KAMPMANN, JOHN HERMAN
KAMPMANN, JOHN HERMAN (1819–1885). John Herman Kampmann, architect, public contractor, businessman, and Confederate officer, was born in Leveringhausen, Markischer Kreis, Nordrhein-Westfalen, Prussia, on December 25, 1819. He was the son of John Peter and Elizabeth Finniman (Selingshof) Kampmann. Before immigrating to Texas, Kampmann was raised as a Catholic and attended the University of Cologne. After leaving the university, he worked as a stone cutter and architect's assistant in Cologne and along the Rhine River.
In 1848 Kampmann left Europe and settled in San Antonio, Texas. He continued working in building and construction. In 1850 Kampmann married Caroline Bonnet, also of Prussia. This couple had three sons and one daughter. When the Civil War began, Kampmann raised a company of Germans for service in the Confederacy. This unit was incorporated into the Third Texas Infantry in the autumn of 1861, with Kampmann elected as captain, and served along the Texas coast at Brownsville and Galveston but never saw action. During this time, Kampmann received promotion to major but, due to ill health, was eventually ordered to establish a factory in La Grange for the manufacture of uniforms.
After the war, Kampmann returned to Bexar County, where he played an important role in the public affairs of San Antonio. He operated a furniture factory, which boasted 150 employees as well as the city's first steam engine. He supervised the construction of several hotels and houses. During the 1870s Kampmann was regarded as one of Bexar County's leading builders and contractors. In 1879 he provided office space for the Bexar County courthouse. In 1884 he helped fund the construction of the Lone Star Brewery. Around this time, Kampmann lived in semi-retirement and devoted time to the raising of exotic cattle. On September 7, 1885,, while in Colorado Springs, Colorado, Kampmann died. He was returned home and buried in San Antonio. In 1891 his estate, by virtue of his wife Carolina, donated land for the construction of a new courthouse for Bexar County.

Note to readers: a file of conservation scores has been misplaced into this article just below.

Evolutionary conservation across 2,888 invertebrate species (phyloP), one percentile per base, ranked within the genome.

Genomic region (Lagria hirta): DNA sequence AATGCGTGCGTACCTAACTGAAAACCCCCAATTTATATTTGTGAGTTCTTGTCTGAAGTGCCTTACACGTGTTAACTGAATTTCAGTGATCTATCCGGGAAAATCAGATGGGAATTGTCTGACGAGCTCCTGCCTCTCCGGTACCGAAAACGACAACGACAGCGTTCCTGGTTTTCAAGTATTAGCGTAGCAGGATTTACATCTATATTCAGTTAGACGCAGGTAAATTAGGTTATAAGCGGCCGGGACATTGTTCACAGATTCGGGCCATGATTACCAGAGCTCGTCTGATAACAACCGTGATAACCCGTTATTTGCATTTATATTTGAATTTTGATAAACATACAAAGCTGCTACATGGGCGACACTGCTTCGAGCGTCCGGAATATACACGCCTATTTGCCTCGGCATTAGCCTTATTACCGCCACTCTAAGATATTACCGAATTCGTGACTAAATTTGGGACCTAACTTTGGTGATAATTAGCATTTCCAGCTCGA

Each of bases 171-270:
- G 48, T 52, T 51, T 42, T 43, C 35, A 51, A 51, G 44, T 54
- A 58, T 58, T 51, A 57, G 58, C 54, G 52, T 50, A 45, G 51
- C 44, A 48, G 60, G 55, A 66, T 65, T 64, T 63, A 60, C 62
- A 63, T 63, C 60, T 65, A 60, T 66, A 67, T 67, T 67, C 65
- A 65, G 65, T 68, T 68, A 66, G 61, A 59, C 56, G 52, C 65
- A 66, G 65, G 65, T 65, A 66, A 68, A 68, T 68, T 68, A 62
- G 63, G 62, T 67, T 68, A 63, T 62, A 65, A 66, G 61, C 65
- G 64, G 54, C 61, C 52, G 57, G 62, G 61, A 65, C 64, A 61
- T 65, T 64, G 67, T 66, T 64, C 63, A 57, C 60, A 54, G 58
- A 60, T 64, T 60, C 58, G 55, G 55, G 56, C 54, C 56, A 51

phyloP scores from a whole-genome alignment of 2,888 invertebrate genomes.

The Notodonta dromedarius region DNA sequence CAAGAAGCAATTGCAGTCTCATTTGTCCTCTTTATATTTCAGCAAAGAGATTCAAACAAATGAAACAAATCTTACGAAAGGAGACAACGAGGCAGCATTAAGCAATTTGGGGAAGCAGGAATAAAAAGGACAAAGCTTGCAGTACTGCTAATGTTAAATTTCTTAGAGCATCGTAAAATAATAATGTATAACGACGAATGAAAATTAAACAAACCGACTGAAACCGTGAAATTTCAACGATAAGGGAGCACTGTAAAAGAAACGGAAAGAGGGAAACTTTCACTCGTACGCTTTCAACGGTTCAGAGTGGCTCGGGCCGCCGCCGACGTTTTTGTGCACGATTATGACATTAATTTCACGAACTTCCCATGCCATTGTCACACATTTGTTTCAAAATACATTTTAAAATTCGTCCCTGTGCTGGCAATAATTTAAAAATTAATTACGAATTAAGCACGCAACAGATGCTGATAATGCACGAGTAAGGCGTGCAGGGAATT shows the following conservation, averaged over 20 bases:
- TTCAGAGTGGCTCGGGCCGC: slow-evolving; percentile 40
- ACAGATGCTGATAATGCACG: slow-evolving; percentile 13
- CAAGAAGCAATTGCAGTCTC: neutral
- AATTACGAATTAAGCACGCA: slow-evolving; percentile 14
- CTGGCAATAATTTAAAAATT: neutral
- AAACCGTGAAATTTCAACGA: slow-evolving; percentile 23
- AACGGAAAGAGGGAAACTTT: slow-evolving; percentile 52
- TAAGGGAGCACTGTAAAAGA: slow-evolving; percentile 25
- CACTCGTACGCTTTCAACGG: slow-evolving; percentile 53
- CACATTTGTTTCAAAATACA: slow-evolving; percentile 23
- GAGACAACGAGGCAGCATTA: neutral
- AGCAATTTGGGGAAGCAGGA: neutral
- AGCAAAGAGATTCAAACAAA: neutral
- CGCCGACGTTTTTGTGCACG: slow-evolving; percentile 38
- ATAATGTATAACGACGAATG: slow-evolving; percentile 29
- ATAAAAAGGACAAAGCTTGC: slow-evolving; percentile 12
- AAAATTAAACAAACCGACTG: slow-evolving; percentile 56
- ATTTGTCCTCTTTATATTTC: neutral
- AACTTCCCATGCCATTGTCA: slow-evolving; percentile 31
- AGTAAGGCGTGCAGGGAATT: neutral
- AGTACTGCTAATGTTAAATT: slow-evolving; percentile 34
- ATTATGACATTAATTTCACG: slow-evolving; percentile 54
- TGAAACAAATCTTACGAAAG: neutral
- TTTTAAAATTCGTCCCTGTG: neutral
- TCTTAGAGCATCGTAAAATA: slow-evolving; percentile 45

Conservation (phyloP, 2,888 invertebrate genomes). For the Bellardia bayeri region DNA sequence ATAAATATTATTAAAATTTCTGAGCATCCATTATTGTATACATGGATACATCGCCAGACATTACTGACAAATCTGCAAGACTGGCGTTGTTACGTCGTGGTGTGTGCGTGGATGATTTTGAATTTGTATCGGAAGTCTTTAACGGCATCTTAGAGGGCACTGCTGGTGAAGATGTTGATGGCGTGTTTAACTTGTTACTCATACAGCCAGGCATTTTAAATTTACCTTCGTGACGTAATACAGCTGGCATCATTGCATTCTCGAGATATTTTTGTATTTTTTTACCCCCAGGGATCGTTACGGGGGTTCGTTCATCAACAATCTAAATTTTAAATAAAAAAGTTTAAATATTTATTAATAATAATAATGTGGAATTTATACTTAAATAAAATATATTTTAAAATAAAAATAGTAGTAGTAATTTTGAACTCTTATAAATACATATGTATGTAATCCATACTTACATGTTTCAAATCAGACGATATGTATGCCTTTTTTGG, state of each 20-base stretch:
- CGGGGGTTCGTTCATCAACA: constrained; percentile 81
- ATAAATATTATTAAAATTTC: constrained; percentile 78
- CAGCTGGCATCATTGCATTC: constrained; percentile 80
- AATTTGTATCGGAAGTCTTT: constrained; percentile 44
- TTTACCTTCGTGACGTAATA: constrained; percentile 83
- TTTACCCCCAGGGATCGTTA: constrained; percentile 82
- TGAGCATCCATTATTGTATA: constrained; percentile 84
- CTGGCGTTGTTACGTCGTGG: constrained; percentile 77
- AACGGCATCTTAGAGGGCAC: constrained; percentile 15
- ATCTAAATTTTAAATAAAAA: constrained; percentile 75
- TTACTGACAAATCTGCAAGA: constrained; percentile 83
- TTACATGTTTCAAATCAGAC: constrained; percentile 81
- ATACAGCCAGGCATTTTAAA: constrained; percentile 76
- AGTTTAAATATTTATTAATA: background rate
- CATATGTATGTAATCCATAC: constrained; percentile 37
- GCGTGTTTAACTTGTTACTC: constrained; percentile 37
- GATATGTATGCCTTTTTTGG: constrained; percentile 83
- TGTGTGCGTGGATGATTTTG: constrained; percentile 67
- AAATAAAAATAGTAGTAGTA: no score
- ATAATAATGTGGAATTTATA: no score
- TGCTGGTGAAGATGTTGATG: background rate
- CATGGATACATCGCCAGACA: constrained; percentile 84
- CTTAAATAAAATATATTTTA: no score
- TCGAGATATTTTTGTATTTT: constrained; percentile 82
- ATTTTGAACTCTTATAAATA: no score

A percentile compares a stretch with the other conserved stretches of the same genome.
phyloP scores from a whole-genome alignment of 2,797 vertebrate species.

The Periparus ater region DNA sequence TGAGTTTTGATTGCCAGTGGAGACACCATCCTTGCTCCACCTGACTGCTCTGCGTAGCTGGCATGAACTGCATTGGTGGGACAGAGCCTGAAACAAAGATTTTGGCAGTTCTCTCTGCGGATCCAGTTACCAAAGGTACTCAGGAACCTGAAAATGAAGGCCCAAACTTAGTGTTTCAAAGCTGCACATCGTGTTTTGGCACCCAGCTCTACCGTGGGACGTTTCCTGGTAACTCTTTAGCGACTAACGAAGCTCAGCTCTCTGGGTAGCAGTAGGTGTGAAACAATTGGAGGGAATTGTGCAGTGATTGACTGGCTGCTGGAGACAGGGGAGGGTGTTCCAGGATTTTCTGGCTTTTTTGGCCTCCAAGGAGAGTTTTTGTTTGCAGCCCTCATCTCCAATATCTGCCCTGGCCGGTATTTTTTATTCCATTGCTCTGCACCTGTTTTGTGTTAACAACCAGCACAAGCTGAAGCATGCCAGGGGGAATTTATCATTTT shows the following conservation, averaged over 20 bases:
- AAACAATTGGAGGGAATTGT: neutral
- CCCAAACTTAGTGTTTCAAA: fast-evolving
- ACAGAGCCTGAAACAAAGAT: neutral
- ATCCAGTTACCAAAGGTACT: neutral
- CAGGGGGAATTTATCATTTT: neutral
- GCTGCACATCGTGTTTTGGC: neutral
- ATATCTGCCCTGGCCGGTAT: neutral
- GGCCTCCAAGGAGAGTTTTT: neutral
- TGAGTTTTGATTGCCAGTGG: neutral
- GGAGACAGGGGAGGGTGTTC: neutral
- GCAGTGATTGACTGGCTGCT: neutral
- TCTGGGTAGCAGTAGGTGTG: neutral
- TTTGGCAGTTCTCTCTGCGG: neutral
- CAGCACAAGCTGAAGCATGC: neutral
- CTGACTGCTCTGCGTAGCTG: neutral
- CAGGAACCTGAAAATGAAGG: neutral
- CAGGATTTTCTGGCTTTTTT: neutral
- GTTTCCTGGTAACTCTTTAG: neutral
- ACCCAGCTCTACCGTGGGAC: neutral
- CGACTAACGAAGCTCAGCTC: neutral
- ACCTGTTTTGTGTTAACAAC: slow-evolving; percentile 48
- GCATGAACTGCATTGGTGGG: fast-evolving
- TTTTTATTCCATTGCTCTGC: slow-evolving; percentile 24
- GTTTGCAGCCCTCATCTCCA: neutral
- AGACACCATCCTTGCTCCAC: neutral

Beyond the Alamo, Neighborhood Discovery Tours Guidebook copy: East Side/Ellis Alley, City of San Antonio, Office of Cultural Affairs, 2002 (http://www.americansforthearts.org/napd/files/10993/beyond%20the%20alamo%20sample%20neighborhood%20discovery%20tour.pdf), accessed March 17, 2011. Biographical Encyclopedia of Texas (New York: Southern, 1880). Frank W. Johnson, A History of Texas and Texans (5 vols., ed. E. C. Barker and E. W. Winkler [Chicago and New York: American Historical Society, 1914; rpt. 1916]). Memorial and Genealogical Record of Southwest Texas (Chicago: Goodspeed, 1894; rpt., Easley, South Carolina: Southern Historical Press, 1978). Sylvia Ann Santos, Courthouses of Bexar County 1731-1978 (San Antonio: Bexar County Historical Commission, 1979). Texas Archival Resources Online: Alfred Giles: An Inventory of his Drawings, 1878-1907 (http://www.lib.utexas.edu/taro/utaaa/00044/aaa-00044.html), accessed June 8, 2006. San Antonio Light, September 14, 1885.
Image Use Disclaimer
All copyrighted materials included within the Handbook of Texas Online are in accordance with Title 17 U.S.C. Section 107 related to Copyright and “Fair Use” for Non-Profit educational institutions, which permits the Texas State Historical Association (TSHA), to utilize copyrighted materials to further scholarship, education, and inform the public. The TSHA makes every effort to conform to the principles of fair use and to comply with copyright law.
For more information go to: http://www.law.cornell.edu/uscode/17/107.shtml
If you wish to use copyrighted material from this site for purposes of your own that go beyond fair use, you must obtain permission from the copyright owner.
The following, adapted from the Chicago Manual of Style, 15th edition, is the preferred citation for this article.Handbook of Texas Online, Aragorn Storm Miller, "Kampmann, John Herman ," accessed October 26, 2016, http://www.tshaonline.org/handbook/online/articles/fka17.
Uploaded on April 6, 2011. Modified on April 20, 2016. Published by the Texas State Historical Association.